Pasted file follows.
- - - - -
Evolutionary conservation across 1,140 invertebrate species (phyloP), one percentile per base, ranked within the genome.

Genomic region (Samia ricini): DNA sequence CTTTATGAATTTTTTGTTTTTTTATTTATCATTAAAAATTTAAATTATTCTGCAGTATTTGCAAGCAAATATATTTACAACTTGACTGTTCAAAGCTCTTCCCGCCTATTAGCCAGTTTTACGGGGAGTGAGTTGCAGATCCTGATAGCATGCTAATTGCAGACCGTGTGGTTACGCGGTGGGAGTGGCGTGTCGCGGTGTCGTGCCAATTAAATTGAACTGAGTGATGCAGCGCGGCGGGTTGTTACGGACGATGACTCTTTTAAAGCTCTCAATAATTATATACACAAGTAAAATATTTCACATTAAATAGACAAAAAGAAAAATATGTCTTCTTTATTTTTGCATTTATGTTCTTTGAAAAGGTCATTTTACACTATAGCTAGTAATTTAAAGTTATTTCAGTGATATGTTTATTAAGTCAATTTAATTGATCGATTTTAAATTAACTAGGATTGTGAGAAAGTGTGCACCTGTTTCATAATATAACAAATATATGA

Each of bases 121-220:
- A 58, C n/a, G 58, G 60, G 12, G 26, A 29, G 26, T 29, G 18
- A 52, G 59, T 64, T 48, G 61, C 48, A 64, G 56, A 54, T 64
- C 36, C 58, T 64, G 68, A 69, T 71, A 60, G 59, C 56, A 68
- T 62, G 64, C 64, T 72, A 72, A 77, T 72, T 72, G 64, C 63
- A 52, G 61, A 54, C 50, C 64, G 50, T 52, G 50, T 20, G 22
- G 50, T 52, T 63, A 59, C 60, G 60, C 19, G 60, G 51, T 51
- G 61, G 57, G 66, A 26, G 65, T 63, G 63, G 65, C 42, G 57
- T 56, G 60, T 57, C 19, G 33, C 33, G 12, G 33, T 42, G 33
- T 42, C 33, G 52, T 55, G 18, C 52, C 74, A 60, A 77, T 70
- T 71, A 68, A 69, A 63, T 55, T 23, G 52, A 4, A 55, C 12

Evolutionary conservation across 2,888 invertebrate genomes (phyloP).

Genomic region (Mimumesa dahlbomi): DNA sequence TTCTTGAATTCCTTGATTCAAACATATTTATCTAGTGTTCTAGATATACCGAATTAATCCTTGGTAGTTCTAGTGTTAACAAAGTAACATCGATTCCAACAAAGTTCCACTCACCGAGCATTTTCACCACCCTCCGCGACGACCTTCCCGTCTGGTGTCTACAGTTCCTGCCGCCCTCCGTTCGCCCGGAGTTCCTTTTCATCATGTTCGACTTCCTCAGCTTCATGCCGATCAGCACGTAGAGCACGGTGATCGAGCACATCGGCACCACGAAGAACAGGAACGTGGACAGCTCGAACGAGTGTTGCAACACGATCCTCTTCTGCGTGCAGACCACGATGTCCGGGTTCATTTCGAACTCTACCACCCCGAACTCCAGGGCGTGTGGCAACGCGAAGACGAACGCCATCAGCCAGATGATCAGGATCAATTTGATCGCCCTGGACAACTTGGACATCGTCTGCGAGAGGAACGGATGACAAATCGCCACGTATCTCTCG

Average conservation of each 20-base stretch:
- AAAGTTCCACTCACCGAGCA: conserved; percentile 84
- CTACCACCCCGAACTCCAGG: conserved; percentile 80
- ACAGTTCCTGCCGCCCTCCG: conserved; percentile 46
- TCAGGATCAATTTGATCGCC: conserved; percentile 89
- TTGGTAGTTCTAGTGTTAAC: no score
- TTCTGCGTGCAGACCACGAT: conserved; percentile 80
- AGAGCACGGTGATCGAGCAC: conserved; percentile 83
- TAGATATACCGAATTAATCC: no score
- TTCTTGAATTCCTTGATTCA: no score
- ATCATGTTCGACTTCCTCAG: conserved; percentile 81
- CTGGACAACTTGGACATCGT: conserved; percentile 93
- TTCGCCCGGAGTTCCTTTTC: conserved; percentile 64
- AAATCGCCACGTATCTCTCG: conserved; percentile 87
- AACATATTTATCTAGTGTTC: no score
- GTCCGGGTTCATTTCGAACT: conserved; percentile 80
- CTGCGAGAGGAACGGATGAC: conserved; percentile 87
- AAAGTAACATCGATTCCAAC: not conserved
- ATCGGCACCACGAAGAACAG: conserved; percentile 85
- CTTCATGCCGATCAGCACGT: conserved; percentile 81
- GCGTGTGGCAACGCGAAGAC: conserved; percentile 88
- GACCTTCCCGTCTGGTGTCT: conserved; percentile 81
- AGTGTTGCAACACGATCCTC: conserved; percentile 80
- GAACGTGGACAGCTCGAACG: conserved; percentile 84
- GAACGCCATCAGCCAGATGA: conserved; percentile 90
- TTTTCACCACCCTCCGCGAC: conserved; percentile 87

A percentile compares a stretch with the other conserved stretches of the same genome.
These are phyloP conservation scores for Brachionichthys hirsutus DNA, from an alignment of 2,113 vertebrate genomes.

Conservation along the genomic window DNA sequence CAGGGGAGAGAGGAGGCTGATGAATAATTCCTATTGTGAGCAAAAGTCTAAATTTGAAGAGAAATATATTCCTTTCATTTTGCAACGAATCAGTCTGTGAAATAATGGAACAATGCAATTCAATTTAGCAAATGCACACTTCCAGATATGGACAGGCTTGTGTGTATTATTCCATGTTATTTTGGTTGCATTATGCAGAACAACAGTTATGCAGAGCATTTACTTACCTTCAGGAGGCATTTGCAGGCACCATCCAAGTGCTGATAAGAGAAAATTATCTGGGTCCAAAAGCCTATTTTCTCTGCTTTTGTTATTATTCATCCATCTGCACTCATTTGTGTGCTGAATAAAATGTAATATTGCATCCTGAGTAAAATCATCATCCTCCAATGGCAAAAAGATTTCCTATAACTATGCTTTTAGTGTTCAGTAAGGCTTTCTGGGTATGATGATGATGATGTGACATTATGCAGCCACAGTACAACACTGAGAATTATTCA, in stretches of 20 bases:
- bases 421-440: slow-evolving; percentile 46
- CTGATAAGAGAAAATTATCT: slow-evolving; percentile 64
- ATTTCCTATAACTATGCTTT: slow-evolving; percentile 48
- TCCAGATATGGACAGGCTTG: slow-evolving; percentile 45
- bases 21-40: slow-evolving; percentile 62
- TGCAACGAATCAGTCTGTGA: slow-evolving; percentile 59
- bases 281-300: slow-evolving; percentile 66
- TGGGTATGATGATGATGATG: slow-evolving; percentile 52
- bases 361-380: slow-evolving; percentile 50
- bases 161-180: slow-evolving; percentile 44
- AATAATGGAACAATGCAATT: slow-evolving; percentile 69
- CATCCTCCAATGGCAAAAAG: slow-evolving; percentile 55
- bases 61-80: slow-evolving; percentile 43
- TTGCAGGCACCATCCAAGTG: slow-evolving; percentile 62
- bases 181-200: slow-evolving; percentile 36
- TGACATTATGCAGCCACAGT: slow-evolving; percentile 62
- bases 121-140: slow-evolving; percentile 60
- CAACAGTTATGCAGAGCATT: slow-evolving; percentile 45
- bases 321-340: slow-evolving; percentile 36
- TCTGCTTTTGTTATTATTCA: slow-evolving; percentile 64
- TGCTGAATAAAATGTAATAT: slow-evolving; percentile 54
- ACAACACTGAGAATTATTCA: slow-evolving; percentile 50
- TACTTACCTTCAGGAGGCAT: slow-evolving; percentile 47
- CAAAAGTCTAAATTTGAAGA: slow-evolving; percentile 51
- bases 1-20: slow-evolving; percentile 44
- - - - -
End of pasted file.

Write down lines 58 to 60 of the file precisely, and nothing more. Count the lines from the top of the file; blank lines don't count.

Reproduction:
- TTGCAGGCACCATCCAAGTG: slow-evolving; percentile 62
- bases 181-200: slow-evolving; percentile 36
- TGACATTATGCAGCCACAGT: slow-evolving; percentile 62